Why would the Prosecution issue mere conditional warnings or press a lesser charge for offences that seem to constitute a more serious charge?

In short, the possible answers to this question include: no public interest being served by the prosecution, difficulties of evidence, and/or difficulties in establishing the requisite elements of an offence.

The prosecutors often adopt a sequential process in ascertaining whether one should be charged with an offence. Firstly, prosecutors spend much time ascertaining whether a criminal offence is committed. This often requires deep research into possible offences and is a “factual and legal exercise”. Secondly, evidence must be looked at to determine if it is admissible in court, whether it is reliable, and the weight that courts will give to said evidence. Thirdly, the prosecutors determine if there are “reasonable prospects of obtaining a conviction”. Fourthly, courts then examine whether the public interest demands that the person be prosecuted – not all people who commit offences are prosecuted, as the public interest may not be served because the offender is “a first-time offender, below 18 years of age, committed a minor offence, is remorseful, made amends, or is unlikely to repeat the offence”. This explains why a mere conditional warning might be issued for certain transgressions.

Furthermore, in some cases, difficulties arise as to issues of evidence or as to successfully establishing all the elements of a more severe charge. In the recent Orchard Towers murder case, Chan Jia Xing was originally charged with the murder of Satheesh Noel Gobidass, but his charges were subsequently dropped and he was issued with a conditional warning due to the difficulty in ascertaining evidence that he participated in the attack. Even for 5 of the other 6 other participants in the murder, the murder charges were downgraded to lesser charges.

The Prosecution’s discretion to downgrade or substitute the original charges for different charges or conditional warnings continue to reflect the limits of forensic science and evidence gathering, especially when it comes to cases of murder. In cases where a person has been killed, the court will “consider all relevant and admissible factors that reflect the accused’s intentions, such as the individual characteristics of the accused as well as the objective surrounding circumstances of the crime, including the manner in which the crime was committed, the nature of the acts, the type of weapon used, the location and number of injuries inflicted on the victim, and the way the injuries were inflicted”. But where there is a lack of evidence in support of the aforementioned factors, the Prosecution has little choice but to bring lesser charges that are more easily proved, or substitute it for conditional warnings.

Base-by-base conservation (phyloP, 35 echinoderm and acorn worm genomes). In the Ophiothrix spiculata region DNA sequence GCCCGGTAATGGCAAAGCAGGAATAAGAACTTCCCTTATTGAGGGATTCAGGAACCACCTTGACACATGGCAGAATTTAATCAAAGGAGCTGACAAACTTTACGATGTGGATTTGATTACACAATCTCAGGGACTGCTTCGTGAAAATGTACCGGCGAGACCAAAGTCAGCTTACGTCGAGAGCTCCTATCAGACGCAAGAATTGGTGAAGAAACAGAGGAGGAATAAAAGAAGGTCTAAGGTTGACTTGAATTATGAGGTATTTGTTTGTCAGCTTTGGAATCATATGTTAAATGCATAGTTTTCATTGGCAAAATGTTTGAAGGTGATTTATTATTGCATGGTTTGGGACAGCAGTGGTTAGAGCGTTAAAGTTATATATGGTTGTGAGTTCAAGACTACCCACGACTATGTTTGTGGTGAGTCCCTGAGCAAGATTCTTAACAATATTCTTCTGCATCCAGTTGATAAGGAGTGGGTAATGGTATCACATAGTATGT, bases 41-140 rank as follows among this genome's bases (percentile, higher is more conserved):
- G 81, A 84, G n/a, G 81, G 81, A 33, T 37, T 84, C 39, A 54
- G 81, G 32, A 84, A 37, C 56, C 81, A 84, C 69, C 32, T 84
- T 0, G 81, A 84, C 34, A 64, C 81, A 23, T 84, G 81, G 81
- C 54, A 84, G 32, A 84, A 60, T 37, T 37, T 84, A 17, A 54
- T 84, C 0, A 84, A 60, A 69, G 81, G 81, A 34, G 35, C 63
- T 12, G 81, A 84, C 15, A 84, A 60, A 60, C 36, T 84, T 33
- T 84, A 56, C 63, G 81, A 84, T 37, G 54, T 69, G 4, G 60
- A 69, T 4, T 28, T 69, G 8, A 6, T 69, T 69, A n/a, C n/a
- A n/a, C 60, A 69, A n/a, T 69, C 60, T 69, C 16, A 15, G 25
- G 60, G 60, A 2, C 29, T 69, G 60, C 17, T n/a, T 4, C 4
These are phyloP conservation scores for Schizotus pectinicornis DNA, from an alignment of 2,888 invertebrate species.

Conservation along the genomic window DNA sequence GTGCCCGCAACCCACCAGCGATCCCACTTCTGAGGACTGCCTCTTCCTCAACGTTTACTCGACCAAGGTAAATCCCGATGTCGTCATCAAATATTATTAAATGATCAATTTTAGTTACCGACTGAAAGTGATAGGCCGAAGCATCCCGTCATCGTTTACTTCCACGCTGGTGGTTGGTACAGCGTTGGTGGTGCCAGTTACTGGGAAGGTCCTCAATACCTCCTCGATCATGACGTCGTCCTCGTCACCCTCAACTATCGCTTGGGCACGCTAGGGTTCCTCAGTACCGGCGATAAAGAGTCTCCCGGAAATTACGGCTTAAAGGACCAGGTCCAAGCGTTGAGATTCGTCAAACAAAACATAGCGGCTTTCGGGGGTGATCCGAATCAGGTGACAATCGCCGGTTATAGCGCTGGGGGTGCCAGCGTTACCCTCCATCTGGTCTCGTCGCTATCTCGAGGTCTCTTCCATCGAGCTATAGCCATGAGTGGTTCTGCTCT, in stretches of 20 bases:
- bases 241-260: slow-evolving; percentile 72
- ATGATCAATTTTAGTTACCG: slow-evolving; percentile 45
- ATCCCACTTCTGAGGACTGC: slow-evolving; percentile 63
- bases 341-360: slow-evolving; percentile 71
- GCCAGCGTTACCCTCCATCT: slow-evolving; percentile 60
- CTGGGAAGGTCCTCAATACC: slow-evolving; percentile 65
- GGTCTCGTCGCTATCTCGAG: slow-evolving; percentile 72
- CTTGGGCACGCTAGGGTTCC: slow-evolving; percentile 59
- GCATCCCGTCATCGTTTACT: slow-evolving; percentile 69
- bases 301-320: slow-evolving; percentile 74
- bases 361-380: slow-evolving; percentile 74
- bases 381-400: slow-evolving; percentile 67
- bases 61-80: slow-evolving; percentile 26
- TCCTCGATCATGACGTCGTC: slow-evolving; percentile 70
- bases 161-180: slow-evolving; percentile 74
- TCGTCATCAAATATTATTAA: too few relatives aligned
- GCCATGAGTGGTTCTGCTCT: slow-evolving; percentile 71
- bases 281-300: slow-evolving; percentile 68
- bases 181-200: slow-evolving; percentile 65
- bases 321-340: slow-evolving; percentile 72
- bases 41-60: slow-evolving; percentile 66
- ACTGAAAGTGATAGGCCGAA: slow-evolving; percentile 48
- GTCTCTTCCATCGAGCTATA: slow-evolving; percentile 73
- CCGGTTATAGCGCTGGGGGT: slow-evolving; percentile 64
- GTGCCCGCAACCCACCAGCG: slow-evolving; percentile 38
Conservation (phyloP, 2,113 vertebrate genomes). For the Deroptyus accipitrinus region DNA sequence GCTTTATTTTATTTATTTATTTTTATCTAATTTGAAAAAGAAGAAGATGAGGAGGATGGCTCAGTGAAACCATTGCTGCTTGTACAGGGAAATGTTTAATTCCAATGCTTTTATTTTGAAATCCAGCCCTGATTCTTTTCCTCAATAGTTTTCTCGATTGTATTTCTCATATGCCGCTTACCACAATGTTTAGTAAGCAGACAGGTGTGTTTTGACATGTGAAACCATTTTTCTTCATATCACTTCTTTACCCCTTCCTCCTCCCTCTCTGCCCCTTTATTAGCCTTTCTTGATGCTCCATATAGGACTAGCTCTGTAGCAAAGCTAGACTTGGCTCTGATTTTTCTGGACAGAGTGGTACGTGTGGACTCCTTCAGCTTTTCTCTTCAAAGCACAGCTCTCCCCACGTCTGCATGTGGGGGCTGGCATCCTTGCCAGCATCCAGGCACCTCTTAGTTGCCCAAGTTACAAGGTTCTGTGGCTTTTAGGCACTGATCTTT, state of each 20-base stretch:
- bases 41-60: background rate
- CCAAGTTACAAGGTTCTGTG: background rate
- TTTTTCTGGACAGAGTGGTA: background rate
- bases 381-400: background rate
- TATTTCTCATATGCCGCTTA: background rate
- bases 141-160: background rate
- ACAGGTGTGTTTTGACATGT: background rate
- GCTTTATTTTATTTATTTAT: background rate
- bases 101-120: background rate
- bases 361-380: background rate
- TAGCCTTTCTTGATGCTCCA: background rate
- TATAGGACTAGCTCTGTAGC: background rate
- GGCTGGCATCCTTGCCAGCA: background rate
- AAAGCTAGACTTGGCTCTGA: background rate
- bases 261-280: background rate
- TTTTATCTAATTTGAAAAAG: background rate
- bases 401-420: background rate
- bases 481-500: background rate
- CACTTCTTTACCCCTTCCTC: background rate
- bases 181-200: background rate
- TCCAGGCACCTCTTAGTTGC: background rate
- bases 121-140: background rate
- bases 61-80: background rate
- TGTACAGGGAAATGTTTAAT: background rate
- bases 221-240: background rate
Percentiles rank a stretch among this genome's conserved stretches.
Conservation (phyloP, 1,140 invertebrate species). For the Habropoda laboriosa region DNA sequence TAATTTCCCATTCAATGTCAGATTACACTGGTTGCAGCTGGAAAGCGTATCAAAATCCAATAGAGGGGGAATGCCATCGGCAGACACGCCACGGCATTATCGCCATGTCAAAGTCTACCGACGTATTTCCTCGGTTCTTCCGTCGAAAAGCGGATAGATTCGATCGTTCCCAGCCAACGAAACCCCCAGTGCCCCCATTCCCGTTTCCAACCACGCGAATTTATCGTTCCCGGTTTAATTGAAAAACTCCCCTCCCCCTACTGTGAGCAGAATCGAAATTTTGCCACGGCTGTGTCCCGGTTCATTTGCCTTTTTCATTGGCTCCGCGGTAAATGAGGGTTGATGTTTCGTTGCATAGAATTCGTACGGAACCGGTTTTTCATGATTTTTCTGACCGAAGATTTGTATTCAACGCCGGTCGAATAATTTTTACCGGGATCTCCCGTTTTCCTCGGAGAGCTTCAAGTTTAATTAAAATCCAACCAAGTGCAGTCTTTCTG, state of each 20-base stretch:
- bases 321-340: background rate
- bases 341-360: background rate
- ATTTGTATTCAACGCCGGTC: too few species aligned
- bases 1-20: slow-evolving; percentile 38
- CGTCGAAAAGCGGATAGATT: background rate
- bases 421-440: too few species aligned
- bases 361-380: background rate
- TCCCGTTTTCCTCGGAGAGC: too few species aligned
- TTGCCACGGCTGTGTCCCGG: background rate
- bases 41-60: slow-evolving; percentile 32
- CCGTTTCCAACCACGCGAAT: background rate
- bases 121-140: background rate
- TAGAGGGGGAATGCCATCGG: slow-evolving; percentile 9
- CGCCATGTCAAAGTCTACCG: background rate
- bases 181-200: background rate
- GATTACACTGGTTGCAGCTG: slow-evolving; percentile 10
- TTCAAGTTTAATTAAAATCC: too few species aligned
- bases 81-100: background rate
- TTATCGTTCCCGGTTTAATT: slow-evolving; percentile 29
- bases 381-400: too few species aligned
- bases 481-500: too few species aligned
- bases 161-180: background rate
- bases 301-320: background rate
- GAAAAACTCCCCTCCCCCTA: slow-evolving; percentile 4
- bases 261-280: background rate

Crucially, these above-mentioned considerations that play into the prosecutorial decision-making process are known only to the Prosecutor and not to the public. This is because the Prosecution is under no obligation to disclose his reasons for prosecuting in a certain way. The absence of such an obligation from Singapore’s criminal justice system will be critically evaluated two questions later.

What mechanisms are in place to ensure that the Prosecution does not abuse its powers?

Given the expansiveness and scope of the Prosecution’s powers, one may wonder what mechanisms serve to protect against abuse. One such mechanism is judicial review, where the exercise of prosecutorial discretion may be reviewed and assessed by courts.

In the case where an offender faces harsher charges than their co-offenders, this offender may challenge the constitutionality of his prosecution before a court, as his right to equality is enshrined by Article 12(1) of the Constitution. However, the burden of proof lies on him, as there is a presumption of constitutionality and legality with respect to prosecutorial decisions stemming from the doctrine of separation of powers. Therefore, it would seem to be rather difficult for accused persons to be successful in this endeavor.

As an illustration of this, in the notorious Yong Vui Kong drug-trafficking case, Yong challenged the constitutionality of his prosecution, as he was facing the death penalty while the Prosecution applied for a discharge not amounting to an acquittal (DNAQ) for the more culpable criminal mastermind, Chia Choon Leng, who orchestrated the heroin trafficking. However, the court held that the DNAQ was applied and issued for legitimate reasons such as Yong’s previous express of fear and unwillingness to testify against Chia, and the resultant paucity of evidence. In any case, Yong was not actually discriminated against as Chia’s DNAQ was initially also a capital charge and also did not prevent a future prosecution. Yong was ultimately unsuccessful in his constitutional challenge.